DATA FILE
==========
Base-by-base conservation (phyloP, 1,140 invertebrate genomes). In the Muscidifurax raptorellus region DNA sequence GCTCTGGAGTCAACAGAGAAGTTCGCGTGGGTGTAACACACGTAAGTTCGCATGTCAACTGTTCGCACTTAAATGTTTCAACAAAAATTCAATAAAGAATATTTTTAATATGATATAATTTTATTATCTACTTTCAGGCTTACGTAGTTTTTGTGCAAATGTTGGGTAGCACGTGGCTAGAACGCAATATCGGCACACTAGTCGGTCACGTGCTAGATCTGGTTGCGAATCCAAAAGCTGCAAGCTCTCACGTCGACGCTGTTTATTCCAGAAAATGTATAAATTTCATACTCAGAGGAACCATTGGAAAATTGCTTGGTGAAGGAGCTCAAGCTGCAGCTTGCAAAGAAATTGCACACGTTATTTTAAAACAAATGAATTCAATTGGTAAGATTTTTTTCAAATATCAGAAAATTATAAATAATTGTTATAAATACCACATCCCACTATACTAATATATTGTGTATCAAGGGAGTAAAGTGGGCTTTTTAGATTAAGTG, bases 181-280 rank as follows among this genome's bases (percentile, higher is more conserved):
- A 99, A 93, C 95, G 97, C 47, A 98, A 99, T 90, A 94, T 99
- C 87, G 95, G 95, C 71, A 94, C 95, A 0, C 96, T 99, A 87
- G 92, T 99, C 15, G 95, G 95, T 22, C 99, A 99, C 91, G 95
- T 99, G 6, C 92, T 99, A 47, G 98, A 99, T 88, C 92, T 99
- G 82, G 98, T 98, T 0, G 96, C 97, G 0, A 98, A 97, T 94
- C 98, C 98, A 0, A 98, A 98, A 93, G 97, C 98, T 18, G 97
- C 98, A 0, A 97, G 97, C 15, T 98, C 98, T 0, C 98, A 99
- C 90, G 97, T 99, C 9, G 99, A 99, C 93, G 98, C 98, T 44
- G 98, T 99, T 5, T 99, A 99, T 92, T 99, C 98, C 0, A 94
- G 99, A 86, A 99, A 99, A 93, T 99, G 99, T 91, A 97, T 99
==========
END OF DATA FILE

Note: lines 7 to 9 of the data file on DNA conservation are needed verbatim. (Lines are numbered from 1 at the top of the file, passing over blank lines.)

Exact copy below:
- C 98, C 98, A 0, A 98, A 98, A 93, G 97, C 98, T 18, G 97
- C 98, A 0, A 97, G 97, C 15, T 98, C 98, T 0, C 98, A 99
- C 90, G 97, T 99, C 9, G 99, A 99, C 93, G 98, C 98, T 44